The Supreme Court today ruled that the Westboro Baptist Church does, in fact, have the right to protest at military funerals: the protests qualify as First Amendment protection. The church is known for these obtrusive protests at military funerals, in which they chant and carry signs that "draw attention to their incendiary view that U.S. deaths in Afghanistan and Iraq are God's punishment for the nation's tolerance of homosexuality," the Associated Press explains.

The family of one fallen Marine, whose funeral had received the Westboro treatment, sued the church for intentional infliction of emotional distress. Today, eight of the Supreme Court justices agreed that the Reverend Fred Phelps and his family-filled church have the right to promote their views publicly, even if those views are offensive to others. According to ABA Journal, Justice Samuel Alito, the one dissenter in the decision, argued that the dead Marine in question "was not a public figure, and there is no First Amendment right to 'brutalize' the grieving father."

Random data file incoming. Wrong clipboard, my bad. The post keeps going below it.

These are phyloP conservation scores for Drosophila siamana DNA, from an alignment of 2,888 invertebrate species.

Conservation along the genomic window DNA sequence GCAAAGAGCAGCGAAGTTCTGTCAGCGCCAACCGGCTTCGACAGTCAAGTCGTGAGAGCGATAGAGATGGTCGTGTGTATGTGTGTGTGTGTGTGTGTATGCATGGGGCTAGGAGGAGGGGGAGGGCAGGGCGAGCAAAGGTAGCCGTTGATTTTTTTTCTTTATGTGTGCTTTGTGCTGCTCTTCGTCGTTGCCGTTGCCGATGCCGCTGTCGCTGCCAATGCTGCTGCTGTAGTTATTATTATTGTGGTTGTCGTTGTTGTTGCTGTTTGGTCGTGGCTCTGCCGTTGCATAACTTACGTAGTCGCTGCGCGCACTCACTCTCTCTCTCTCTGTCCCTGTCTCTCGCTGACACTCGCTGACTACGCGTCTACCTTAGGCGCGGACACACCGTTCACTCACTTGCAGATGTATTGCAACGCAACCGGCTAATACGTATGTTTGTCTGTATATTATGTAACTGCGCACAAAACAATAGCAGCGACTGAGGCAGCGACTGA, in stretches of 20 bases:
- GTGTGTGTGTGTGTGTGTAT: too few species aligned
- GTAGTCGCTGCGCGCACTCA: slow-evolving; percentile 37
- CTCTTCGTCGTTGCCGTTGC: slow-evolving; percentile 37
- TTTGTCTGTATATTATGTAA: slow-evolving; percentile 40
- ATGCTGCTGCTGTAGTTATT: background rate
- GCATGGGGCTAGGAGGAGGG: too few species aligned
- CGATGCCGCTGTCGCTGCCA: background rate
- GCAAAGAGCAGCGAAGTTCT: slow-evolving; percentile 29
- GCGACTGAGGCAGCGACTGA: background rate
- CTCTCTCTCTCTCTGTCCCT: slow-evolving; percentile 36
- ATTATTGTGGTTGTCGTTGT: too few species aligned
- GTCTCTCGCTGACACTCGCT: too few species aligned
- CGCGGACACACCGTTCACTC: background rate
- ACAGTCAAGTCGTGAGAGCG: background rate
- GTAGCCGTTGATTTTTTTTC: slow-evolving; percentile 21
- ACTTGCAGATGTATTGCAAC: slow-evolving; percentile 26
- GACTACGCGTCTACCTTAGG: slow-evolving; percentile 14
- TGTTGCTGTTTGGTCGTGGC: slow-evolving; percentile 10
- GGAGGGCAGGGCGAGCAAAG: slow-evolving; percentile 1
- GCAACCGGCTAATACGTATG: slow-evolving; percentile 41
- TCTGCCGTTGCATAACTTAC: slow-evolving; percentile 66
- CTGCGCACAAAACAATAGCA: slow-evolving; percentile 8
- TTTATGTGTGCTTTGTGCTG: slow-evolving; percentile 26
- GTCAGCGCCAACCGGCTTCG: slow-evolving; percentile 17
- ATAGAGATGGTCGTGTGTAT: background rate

Though some agree with Alito, the general consensus in the blogosphere on the ruling is that, despite popular disgust with the Phelps family's argument, our constitution gives them every right to make it. Slate's Dave Weigel, informed on Twitter that the court had ruled Westboro had a right to protest at funerals, responded "Good. They do." Ernie Smith at Shortformblog confesses, "the fact of the matter is, while we would've loved to see Westboro blocked from picketing funerals as a political message, the First Amendment is pretty set in stone and, as much as we like the ramifications of this decision, it certainly was the right one." Goldy at The Seattle Stranger's Blog had a quotable little reaction: "it's heartening to know that our Constitution still loves free speech even more than Phelps hates fags." And the Atlanta Journal Constitution's Jay Bookman agrees, writing that "tolerating the rants of hateful fools is part of the price we pay for free speech."